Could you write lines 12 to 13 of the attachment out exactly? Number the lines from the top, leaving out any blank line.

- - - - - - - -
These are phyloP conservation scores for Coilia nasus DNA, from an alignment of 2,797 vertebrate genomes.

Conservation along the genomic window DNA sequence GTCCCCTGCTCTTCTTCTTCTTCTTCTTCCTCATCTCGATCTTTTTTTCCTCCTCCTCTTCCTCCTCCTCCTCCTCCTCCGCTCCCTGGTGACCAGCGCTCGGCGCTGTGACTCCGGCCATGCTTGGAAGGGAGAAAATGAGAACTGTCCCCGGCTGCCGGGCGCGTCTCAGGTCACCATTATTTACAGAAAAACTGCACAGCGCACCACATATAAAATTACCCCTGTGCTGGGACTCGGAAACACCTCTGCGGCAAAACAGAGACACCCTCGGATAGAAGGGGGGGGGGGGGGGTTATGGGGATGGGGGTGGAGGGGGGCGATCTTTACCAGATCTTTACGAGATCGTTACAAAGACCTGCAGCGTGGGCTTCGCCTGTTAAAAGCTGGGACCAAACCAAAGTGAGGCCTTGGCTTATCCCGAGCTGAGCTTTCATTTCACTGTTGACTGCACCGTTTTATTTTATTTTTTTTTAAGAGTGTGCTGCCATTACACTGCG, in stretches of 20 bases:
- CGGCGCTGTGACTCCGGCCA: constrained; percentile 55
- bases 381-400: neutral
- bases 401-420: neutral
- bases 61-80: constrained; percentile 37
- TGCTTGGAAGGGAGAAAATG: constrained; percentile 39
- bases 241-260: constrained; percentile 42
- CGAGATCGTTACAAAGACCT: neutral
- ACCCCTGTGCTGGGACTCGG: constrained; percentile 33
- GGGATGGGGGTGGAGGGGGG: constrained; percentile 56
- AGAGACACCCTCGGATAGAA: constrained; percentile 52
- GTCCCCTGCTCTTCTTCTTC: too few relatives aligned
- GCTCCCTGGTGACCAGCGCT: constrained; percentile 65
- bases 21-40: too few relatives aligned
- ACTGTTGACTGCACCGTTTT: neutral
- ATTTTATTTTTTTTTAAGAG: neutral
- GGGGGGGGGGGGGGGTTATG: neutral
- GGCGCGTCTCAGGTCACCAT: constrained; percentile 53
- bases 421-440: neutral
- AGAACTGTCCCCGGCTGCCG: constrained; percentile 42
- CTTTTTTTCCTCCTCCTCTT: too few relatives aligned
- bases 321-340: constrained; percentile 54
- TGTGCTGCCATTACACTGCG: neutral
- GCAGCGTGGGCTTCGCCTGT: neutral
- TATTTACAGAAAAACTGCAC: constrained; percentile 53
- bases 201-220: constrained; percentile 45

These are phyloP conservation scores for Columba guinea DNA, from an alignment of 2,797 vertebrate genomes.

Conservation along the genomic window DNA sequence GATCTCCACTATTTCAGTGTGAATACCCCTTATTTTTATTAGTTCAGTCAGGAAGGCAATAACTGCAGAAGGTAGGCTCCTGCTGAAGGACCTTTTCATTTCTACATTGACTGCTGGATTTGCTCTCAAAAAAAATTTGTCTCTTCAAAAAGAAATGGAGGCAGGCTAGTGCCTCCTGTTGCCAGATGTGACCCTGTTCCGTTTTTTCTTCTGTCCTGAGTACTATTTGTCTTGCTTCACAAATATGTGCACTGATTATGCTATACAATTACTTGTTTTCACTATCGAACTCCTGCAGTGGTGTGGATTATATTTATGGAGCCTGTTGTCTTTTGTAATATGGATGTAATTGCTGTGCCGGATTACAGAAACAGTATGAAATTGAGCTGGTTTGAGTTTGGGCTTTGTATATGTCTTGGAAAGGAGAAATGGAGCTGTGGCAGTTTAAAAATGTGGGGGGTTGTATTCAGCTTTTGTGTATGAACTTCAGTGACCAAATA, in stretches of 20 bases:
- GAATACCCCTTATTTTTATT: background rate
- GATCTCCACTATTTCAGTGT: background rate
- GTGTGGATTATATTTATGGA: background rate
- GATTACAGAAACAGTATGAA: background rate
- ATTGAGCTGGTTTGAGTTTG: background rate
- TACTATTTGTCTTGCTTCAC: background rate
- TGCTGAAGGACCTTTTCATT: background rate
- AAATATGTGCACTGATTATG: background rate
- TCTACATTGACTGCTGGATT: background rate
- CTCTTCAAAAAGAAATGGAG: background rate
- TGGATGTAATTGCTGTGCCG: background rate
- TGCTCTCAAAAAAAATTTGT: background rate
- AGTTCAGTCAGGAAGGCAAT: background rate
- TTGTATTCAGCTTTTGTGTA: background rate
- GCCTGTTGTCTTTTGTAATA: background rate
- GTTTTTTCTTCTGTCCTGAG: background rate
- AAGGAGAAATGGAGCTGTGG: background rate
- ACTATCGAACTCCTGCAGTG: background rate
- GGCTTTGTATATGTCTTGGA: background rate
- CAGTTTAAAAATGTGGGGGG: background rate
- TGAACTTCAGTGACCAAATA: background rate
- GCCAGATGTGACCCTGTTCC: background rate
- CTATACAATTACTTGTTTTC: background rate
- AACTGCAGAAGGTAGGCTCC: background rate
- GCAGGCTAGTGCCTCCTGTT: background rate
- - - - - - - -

- AGAGACACCCTCGGATAGAA: constrained; percentile 52
- GTCCCCTGCTCTTCTTCTTC: too few relatives aligned